A new study suggests that bone-grafting appears to have limited value in treating fibrous dysplasia and McCune-Albright syndrome. The study was funded in part by a grant from the Fibrous Dysplasia Foundation.
The study, conducted at the National Institutes of Health, followed patients with polyostotic fibrous dysplasia over an average of 20 years. The study looked at many different types of bone graft procedures including autograft procedures (grafts using patient’s own bone), allograft procedures (grafts from another person, often called cadaver bone), procedures that used a combination of autograft and allograft bone, grafts that served a structural purpose (such as supporting rods), and grafts that served no structural purposes.
Researchers found that 71% of the bone grafts were fully resorbed over time, meaning that the healthy transplant bone reverted back into fibrous dysplasia bone lesions. Only 25% of the grafts survived and were incorporated into the bone long-term. 4% grafts were partially resorbed. Of the bone grafts that were resorbed, the grafts lasted an average of 10 years.
Researchers believe that age at the time of surgery may explain why some patients experienced resorption, and others did not. On average, patients who experience resorption were about 10 years old at the time of surgery, and the patients with bone graft survival were older, or about 21 years old.
When asked about this study, leading orthopedic surgeon Robert Stanton said, “I am grateful that Dr. Collins and his colleagues have definitively put to rest the notion that bone grafting in children with polyostotic fibrous dysplasia will be of any benefit in managing the deformities of long bones. This is consistent with the advice that I and my orthopedic colleagues have been espousing at our annual MAGIC Foundation meetings and at the Fibrous Dysplasia Foundation meetings for years. By appearing in the journal that has the most widespread readership among orthopedic surgeons, one can hope that the word will get out to those surgeons who only rarely treat children with FD.”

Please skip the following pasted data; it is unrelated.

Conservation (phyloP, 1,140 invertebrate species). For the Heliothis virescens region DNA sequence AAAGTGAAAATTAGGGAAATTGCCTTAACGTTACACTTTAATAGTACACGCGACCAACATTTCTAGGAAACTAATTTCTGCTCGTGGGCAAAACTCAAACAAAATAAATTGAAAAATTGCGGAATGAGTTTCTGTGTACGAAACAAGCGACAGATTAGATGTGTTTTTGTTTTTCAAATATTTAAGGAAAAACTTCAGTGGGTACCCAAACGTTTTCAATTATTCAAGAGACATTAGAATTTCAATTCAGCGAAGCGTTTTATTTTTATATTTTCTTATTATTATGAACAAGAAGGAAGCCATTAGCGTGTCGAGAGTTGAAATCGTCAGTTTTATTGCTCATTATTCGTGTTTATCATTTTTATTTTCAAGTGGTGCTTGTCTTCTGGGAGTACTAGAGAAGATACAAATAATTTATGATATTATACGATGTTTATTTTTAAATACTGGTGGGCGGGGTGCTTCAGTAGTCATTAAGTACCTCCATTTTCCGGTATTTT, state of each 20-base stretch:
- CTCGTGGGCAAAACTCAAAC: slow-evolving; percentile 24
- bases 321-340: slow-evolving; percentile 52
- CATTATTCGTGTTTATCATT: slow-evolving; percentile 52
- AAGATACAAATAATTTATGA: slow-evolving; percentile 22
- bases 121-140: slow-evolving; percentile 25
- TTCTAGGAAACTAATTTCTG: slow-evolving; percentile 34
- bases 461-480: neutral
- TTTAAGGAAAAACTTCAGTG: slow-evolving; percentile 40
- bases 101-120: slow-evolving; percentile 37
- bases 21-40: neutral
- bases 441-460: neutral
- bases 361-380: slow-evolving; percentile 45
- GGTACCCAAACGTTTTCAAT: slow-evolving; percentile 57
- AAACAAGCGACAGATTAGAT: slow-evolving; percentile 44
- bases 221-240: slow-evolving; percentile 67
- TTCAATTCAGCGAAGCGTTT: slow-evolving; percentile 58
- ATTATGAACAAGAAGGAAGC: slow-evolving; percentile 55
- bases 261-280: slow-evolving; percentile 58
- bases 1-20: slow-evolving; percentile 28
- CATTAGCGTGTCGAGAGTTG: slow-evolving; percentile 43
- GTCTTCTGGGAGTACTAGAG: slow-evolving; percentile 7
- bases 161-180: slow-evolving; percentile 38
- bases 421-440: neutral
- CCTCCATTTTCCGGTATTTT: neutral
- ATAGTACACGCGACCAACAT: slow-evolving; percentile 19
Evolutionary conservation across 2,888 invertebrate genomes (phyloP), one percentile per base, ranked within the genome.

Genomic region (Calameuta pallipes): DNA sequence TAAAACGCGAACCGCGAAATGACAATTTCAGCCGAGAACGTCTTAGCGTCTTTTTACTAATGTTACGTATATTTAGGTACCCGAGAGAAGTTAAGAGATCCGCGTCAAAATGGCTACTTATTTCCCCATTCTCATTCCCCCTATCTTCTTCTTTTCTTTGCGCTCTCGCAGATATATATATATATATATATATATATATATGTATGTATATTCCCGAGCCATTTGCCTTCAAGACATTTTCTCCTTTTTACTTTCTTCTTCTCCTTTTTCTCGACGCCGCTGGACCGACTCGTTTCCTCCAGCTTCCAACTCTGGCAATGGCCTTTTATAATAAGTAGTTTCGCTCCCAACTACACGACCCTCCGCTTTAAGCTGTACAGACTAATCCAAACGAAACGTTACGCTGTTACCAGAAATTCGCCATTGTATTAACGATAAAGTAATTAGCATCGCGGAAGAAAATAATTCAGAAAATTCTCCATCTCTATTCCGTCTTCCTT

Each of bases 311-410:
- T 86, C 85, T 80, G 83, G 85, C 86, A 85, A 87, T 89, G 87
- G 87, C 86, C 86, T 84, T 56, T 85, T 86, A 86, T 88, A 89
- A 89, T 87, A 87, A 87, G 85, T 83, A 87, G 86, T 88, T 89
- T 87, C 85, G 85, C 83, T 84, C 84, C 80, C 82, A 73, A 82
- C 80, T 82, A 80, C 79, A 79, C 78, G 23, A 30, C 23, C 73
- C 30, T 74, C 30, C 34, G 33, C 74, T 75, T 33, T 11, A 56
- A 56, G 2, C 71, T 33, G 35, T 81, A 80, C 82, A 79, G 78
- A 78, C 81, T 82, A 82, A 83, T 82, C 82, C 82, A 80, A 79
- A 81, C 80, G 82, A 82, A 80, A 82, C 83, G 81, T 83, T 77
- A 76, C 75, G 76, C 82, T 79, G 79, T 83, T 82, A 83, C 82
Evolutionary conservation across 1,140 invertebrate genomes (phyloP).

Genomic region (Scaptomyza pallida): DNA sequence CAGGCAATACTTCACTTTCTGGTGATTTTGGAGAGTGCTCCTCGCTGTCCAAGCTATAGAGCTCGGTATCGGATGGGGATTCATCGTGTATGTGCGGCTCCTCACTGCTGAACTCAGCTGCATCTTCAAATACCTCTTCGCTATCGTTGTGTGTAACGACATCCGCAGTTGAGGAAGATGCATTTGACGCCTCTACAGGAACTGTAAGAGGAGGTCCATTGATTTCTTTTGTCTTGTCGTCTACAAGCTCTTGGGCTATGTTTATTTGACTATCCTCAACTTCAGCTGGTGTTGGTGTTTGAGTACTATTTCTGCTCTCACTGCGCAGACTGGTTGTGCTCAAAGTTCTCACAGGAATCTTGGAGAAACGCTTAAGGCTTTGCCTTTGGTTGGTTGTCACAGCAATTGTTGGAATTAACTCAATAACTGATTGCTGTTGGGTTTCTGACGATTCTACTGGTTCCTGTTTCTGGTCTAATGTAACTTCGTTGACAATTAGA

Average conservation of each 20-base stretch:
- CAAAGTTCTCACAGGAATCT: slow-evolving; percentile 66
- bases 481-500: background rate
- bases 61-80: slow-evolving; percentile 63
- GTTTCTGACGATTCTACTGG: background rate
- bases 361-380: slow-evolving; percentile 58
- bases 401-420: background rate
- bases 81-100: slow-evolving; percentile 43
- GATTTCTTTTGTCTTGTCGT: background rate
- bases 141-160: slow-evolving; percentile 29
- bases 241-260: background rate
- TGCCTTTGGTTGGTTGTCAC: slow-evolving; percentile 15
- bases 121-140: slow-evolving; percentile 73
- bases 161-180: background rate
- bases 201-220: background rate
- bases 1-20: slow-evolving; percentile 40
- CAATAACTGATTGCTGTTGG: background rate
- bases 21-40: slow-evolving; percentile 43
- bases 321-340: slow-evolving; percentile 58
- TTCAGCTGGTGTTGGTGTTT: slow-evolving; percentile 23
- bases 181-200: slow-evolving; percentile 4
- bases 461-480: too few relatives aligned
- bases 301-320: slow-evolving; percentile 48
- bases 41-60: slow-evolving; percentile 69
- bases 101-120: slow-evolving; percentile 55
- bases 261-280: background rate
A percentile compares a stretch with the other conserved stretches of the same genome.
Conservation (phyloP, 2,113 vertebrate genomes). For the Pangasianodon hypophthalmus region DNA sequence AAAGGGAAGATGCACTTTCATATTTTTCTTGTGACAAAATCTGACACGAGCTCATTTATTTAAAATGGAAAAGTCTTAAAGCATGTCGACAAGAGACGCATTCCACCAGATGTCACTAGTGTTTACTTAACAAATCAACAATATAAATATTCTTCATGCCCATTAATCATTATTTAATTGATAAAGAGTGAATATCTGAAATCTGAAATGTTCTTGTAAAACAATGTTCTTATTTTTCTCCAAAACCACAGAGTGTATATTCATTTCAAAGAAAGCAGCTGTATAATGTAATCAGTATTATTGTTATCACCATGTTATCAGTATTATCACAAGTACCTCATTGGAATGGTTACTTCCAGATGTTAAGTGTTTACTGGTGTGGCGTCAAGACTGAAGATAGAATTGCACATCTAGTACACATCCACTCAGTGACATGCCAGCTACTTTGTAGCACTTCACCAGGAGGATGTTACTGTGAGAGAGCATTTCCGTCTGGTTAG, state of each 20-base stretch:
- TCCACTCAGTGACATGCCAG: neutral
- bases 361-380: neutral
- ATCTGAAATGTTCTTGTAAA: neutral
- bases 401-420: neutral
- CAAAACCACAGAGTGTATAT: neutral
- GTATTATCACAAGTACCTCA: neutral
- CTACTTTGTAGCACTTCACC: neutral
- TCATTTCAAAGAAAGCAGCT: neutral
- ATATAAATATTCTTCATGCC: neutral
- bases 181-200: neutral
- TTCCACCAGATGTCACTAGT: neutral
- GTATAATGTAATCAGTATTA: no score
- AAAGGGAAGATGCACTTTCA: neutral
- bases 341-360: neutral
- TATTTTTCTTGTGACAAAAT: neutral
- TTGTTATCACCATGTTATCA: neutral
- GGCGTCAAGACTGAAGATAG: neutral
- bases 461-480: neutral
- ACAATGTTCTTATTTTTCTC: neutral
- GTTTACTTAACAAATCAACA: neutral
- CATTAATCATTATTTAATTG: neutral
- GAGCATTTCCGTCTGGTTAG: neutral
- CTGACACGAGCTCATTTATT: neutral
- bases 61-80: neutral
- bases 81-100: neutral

Age was the only factor that seemed to predict which bone grafts resorbed and which bone grafts survived. Researchers did not find evidence of an advantage of using one type of bone graft material over another, and did not find that bisphosponate-use predicted bone graft success.
There may be some select situations where bone grafts are still useful. For example, Dr. Stanton noted, “I still use bone grafts for the small bones of the hands and feet if those bones are experiencing multiple fractures. I also will occasionally use bone graft to initially fill an aneurysmal bone cyst in fibrous dysplasia, but expect that the graft will be replaced with fibrous dysplasia in a few weeks, which, of course, is stronger than a blood-filled cyst.”
For the full article, “Bone-Grafting in Polyostotic Fibrous Dysplasia,” click below.
The Fibrous Dysplasia Foundation funding for this research came from donations from people like you. To support more research, please click here and donate to the Fibrous Dysplasia Foundation.